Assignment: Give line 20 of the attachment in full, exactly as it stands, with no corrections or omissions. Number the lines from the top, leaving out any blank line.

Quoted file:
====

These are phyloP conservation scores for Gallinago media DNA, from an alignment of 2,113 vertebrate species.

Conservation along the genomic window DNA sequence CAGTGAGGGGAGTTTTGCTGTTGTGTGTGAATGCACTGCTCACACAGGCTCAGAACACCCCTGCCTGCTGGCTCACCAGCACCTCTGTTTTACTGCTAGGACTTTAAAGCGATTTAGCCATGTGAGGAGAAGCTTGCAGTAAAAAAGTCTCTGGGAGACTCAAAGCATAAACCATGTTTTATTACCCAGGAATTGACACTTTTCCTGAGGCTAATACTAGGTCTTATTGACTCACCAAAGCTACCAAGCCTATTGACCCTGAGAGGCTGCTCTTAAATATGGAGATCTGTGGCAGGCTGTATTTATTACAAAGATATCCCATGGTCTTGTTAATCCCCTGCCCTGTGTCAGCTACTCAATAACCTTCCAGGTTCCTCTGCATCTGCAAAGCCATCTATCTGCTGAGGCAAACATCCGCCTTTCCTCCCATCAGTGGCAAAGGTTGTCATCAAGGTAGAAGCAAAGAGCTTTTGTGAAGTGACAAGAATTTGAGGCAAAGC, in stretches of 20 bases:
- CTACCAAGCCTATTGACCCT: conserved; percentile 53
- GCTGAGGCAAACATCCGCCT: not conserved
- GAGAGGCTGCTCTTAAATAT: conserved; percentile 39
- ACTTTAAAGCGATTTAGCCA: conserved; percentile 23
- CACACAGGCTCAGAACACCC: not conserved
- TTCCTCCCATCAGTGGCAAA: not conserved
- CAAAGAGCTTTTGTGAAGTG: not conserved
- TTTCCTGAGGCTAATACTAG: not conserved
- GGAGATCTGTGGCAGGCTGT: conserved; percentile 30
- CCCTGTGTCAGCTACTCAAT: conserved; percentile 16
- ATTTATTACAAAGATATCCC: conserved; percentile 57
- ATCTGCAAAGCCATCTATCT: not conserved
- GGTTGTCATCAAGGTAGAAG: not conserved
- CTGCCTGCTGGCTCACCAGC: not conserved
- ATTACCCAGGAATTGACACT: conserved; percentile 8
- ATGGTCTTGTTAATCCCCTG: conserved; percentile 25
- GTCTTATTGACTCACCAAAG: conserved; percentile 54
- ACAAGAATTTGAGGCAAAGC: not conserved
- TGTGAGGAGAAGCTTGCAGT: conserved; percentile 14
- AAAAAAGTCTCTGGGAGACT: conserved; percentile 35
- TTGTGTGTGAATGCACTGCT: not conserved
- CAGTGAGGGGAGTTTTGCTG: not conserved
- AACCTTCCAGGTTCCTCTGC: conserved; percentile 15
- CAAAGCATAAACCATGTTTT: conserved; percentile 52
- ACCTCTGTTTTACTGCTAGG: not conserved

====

- ACAAGAATTTGAGGCAAAGC: not conserved